Windfall: Wind Energy in America Today, by historian Robert Righter, was recently published by University of Oklahoma Press; it’s a follow-up to his 1996 book, a history of the industry through its first commercial boom. As a hearty advocate of wind energy and continued rapid growth of the industry, Righter may surprise some with his strong call for more sensitivity to quality of life concerns of rural residents. He spends chunks of three chapters addressing the increasing problems caused by wind farm noise in rural communities, chides developers for not building farther from unwilling neighbors, and says that new development should be focused on the remote high plains, rather than more densely populated rural landscapes in the upper midwest and northeast.
Righter seems to be especially sensitive to the fact that today’s turbines are huge mechanical intrusions on pastoral landscapes, a far cry from the windmills of earlier generations. At the same time, he suggests that a look back at earlier technological innovations (including transmission lines, oil pump jacks, and agricultural watering systems) suggests that most of us tend to become accustomed to new intrusions after a while, noting that outside of wilderness areas, “it is difficult to view a landscape devoid of a human imprint.” He also acknowledges the fact that impacts on a few can’t always outweigh the benefits for the many in generating electricity without burning carbon or generating nuclear waste.
But unlike most wind boosters, he doesn’t content himself with these simple formulations. He goes on to stress that even as recently as 2000, most experts felt that technical hurdles would keep turbines from getting much bigger than they were then (500 kW-1 MW). The leaps that have taken place, with 3 MW and larger turbines in new wind farms, startle even him: ”They do not impact a landscape as much as dominate it….Their size makes it practically impossible to suggest that wind turbines can blend technology with nature.” He joins one of his fellow participants in a cross-disciplinary symposium on NIMBY issues, stressing: ”Wind energy developers must realize the ‘important links among landscape, memory, and beauty in achieving a better quality of life.’ This concept is not always appreciated by wind developers, resulting in bitter feeling, often ultimately reaching the courts.”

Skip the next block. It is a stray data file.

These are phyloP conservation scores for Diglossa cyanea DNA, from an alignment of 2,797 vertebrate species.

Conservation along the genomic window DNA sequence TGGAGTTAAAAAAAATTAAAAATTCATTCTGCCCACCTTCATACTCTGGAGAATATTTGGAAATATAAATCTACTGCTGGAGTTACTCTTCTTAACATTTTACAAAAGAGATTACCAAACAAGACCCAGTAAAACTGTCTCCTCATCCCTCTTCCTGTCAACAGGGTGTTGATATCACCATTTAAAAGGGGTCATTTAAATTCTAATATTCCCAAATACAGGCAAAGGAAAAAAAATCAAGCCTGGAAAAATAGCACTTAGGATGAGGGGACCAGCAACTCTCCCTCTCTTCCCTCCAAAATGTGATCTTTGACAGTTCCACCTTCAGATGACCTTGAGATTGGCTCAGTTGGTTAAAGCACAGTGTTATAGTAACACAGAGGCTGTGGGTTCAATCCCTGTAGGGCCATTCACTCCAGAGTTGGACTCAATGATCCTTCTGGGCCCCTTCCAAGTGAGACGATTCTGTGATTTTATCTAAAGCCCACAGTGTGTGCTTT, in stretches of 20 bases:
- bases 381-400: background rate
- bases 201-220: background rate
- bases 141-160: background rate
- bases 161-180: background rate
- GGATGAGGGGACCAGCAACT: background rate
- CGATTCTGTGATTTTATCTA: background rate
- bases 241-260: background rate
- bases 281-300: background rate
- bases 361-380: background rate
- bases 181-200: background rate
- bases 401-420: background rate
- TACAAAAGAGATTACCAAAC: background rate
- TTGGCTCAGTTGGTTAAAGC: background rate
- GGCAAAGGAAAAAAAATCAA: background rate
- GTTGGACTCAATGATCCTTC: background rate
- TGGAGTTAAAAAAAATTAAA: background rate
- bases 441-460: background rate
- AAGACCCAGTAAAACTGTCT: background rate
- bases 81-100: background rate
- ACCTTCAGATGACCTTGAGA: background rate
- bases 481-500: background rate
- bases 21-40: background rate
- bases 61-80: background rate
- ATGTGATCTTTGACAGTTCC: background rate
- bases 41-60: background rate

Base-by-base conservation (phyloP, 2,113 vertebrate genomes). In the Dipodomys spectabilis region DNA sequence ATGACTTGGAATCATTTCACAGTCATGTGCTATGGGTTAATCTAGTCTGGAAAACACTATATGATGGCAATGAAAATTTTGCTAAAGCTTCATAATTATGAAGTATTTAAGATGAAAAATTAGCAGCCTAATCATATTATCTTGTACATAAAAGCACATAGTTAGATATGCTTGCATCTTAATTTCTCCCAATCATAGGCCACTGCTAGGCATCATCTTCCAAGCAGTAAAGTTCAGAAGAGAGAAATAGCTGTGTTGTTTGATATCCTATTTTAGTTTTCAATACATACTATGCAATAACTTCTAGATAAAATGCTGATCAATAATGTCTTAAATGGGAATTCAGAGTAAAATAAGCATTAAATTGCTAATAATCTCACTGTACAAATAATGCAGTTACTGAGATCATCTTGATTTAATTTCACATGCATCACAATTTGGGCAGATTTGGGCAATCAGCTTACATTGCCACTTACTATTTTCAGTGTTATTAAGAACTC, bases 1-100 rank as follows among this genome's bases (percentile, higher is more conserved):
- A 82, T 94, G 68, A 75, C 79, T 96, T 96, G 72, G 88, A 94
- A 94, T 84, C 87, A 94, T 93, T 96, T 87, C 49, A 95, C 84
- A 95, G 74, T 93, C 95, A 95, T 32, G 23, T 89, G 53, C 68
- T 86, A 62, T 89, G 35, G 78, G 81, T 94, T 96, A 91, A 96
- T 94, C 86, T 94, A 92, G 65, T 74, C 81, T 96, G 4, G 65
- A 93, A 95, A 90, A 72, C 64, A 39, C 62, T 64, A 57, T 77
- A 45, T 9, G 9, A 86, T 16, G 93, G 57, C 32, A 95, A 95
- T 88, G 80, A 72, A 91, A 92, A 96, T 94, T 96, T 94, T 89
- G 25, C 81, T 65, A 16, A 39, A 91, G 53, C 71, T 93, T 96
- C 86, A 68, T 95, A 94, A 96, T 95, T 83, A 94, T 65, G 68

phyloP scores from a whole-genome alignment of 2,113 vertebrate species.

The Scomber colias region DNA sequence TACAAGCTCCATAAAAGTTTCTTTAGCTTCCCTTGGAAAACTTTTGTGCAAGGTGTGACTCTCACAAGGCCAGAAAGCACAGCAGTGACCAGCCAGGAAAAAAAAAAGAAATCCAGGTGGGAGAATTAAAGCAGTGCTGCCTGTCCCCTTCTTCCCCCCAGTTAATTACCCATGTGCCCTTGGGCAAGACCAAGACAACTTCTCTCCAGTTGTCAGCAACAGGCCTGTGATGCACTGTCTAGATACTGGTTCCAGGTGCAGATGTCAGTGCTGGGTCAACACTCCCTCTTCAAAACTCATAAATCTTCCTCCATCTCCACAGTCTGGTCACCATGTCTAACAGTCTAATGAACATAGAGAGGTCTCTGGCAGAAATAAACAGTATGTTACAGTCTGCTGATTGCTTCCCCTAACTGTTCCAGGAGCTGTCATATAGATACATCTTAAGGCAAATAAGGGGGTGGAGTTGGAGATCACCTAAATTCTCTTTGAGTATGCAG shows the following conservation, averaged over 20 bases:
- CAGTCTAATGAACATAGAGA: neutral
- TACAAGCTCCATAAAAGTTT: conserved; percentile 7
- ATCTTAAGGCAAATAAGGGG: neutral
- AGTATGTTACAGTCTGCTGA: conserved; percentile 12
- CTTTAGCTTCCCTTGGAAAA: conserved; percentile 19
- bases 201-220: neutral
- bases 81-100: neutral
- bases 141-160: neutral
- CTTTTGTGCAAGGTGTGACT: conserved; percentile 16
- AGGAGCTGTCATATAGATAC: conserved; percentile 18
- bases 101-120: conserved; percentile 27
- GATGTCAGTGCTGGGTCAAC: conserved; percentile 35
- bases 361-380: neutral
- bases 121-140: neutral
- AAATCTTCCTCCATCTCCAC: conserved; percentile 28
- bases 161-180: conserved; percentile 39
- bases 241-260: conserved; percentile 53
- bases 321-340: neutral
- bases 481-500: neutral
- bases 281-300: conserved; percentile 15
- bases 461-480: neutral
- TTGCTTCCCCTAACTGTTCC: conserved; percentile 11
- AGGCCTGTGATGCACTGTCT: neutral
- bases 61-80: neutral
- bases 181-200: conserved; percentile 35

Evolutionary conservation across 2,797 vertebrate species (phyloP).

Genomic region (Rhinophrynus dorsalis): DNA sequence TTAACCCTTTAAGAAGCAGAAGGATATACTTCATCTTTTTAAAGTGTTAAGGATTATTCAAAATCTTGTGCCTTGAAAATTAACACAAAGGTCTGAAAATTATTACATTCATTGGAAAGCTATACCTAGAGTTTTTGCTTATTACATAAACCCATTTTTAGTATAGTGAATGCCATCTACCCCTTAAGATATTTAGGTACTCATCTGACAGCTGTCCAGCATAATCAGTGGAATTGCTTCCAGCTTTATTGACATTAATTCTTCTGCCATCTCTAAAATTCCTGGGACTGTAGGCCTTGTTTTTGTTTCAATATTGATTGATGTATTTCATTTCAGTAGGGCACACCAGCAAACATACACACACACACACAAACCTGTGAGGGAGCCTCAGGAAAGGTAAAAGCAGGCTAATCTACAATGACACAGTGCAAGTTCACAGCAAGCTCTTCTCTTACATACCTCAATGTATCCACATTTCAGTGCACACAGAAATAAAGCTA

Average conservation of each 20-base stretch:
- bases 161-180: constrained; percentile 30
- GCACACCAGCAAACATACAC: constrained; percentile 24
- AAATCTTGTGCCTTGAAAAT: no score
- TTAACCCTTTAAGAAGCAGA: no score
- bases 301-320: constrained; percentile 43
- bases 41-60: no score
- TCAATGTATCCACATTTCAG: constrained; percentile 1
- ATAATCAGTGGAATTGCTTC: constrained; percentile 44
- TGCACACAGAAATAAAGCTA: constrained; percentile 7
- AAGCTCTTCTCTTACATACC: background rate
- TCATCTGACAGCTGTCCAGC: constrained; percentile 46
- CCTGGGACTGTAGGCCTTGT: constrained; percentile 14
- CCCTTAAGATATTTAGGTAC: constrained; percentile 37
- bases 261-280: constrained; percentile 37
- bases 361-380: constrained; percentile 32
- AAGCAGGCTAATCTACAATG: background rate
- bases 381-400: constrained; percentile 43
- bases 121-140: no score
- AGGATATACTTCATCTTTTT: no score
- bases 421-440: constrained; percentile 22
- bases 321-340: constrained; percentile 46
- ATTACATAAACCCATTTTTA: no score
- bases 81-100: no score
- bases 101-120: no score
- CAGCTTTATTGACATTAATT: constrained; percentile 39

On the question of noise, Righter is equally sensitive and adamant, stressing the need to set noise standards based on quiet night time conditions, “for a wind turbine should not be allowed to invade a home and rob residents of their peace of mind.” He says, “When I first started studying the NIMBY response to turbines I was convinced that viewshed issues were at the heart of people’s response. Now I realize that the noise effects are more significant, particularly because residents do not anticipate such strong reactions until the turbines are up and running – by which time, of course, it is almost impossible to perform meaningful mitigation.”
While offering many nods to the constructive role of better public engagement early in the planning stages and making the case for societal needs sometimes outweighing those of a few neighbors, Righter also stresses:
Should rural regions lose the amenities and psychological comforts of living there to serve the city? Should metropolitan areas enjoy abundant electricity while rural people forfeit the very qualities that took them to the countryside in the first place?